I am sure we would never tire of playing the likes of Manchester United and Liverpool but, of the rest, how many clubs really set the pulse racing? In recent times, Manchester City visited Celtic Park to no discernible excitement whatsoever and for every Arsenal or Chelsea, there is a Hull, a Wigan, a Burnley, a Wolves or a Stoke.

For now, they may compare favourably to our Scottish competitors but I suspect the novelty would soon wear off.

The subject of other Scottish teams should also be considered relevant. Any plan that further cements our notional connection to Rangers, a club that has extolled bigotry as a virtue for generations, would find an objector in me. Being invited in with our Glasgow neighbours would have just that effect and it is no secret that this would provide a lifeline to a club that has fully deserved its current troubles.

But any British League without a possible route of entry for Aberdeen, Hibernian, Hearts and Dundee United would also be flawed. If there is to be reform, let it allow representation from Scotland's major cities and clubs. Otherwise, why crave to be champions of England?

Personally, I see much to despise in Scottish football. However, as the only current power in the Scottish game that is not in danger of ruin, there is also the unique potential for Celtic to lobby hard for a fairer, more enlightened administration. For the head of the SFA, Scottish Premier League and the Scottish Professional Footballers' Association to all have been ex-Rangers players at the same time is a situation that Celtic never should have nor ever should tolerate again.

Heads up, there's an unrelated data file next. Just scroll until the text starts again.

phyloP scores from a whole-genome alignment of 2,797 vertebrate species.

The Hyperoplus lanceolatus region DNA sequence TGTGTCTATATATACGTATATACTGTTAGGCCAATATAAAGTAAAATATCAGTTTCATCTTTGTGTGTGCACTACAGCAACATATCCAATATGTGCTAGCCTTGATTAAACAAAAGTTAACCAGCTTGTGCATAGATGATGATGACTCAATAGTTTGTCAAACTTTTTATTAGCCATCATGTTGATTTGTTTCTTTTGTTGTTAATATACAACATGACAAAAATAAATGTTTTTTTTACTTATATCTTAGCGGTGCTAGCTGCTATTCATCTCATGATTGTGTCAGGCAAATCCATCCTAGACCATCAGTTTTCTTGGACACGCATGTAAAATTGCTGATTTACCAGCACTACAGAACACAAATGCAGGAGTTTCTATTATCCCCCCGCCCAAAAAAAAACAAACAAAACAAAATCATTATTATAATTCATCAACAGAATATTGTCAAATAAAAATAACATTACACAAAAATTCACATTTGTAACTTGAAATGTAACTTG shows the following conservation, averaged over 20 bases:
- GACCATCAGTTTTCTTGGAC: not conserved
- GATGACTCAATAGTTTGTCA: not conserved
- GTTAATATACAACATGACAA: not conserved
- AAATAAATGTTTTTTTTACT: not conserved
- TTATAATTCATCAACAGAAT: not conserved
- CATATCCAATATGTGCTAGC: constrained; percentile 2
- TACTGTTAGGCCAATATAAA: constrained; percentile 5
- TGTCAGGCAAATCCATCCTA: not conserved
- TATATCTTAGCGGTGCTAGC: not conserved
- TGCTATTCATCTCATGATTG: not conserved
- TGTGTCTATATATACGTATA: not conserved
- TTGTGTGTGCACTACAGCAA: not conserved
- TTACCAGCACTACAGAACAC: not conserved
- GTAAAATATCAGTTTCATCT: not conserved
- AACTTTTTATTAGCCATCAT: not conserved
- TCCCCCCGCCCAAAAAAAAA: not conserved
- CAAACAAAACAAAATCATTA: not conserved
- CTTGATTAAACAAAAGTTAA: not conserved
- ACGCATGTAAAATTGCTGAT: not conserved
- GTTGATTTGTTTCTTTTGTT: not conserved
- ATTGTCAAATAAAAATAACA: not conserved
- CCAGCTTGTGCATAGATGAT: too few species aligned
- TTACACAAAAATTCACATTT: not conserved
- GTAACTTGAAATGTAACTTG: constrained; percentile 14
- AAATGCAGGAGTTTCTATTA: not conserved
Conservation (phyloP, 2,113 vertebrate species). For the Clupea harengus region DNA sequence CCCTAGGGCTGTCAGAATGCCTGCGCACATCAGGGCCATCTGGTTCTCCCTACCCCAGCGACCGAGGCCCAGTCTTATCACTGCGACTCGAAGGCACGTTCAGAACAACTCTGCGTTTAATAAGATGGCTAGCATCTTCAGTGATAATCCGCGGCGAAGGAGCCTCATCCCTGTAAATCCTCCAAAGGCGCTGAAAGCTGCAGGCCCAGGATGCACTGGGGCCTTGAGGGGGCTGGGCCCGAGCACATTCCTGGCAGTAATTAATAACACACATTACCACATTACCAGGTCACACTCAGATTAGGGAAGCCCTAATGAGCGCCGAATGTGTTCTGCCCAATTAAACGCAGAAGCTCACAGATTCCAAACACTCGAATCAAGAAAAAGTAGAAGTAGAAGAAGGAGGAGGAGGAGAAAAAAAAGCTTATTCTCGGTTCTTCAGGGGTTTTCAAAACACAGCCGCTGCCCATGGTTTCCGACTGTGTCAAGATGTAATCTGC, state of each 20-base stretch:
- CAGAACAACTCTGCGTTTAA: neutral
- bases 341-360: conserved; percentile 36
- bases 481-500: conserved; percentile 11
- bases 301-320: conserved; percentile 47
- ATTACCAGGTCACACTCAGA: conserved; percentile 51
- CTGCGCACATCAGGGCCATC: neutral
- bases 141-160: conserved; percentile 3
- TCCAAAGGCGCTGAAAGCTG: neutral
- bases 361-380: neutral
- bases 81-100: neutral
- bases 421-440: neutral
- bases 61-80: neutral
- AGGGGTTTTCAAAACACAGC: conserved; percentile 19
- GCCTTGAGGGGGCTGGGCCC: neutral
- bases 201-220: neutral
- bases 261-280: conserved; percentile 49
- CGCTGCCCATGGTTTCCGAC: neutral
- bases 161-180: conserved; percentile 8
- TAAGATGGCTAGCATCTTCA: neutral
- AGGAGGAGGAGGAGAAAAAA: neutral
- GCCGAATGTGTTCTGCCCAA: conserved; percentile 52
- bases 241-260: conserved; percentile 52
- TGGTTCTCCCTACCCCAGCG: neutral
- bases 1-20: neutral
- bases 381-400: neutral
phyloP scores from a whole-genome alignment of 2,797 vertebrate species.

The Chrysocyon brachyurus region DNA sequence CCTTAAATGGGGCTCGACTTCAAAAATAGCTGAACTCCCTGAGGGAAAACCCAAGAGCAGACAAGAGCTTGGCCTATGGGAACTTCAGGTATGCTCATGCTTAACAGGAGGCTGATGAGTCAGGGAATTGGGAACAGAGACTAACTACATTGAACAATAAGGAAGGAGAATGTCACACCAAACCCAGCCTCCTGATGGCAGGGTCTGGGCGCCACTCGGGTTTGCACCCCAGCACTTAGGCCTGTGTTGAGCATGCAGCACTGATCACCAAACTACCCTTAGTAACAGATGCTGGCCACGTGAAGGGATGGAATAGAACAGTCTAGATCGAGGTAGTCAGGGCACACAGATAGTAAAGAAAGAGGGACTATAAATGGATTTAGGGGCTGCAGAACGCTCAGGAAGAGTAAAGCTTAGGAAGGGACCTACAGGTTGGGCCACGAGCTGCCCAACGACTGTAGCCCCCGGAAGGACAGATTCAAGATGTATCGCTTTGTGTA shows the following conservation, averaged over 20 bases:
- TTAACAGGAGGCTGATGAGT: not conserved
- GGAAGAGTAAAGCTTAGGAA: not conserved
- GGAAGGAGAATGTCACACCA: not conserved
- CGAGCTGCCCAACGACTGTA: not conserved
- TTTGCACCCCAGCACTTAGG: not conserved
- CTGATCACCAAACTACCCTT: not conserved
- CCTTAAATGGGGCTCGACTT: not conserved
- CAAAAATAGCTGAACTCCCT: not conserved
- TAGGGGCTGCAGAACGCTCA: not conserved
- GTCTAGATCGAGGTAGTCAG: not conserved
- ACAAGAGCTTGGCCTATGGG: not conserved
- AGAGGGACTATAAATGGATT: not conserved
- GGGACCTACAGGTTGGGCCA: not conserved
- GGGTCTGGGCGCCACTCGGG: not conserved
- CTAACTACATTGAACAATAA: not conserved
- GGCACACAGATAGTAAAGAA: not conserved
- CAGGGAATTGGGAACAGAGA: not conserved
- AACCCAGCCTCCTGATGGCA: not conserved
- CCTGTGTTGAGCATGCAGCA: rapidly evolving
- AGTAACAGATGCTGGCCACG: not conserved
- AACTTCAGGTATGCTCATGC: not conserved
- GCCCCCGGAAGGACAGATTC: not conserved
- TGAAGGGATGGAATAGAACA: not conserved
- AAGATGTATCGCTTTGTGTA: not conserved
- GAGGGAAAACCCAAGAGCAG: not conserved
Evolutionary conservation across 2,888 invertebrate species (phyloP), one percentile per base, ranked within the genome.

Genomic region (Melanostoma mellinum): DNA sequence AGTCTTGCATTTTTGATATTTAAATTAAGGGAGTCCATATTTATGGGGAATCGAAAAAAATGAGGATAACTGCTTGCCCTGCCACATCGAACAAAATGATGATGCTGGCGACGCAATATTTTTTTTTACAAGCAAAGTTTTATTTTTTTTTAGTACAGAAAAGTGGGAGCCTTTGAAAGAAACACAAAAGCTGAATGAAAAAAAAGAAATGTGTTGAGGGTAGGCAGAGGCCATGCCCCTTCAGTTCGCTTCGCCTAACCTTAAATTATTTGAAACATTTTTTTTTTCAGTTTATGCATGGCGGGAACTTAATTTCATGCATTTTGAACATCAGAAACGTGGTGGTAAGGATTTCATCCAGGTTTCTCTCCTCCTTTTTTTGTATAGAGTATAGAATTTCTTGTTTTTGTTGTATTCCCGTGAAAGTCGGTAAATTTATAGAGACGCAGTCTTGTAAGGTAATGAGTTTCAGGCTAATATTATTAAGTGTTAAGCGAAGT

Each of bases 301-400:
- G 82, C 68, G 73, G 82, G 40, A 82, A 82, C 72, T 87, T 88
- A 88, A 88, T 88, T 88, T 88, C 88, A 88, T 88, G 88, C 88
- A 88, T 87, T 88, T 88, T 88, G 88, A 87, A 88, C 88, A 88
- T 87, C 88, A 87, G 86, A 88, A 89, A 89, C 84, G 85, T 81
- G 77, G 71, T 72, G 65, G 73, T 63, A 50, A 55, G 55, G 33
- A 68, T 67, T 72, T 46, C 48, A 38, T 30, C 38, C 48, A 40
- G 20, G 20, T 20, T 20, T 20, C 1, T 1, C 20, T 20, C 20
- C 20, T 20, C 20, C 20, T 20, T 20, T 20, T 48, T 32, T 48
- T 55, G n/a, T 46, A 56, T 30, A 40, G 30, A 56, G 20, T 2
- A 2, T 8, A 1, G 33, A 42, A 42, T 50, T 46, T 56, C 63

The administrators and other clubs in Scotland have never done anything to assist Celtic so let us wreck their house if we must. We should do so cautiously and with open eyes, remembering that the glister of gold can be blinding.

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Sunday, November 08, 2009

Shh! Hear the irony?

I have long argued on this blog and elsewhere that Celtic fans must make the mainstream media irrelevant by ignoring it.

For too many years, unscrupulous scoffing hacks made their own kind of sport taunting and goading Celtic fans, denigrating the club and its representatives and often succeeding in sparking unrest.

That should come as no surprise – the Scottish media has long been an old-boys network where the lack of a common tie was replaced by questions on the name of prospective employees' schools. That may be changing but extreme nepotism has dictated that white male protestant journalism in Scotland will take many more years to absorb enlightenment.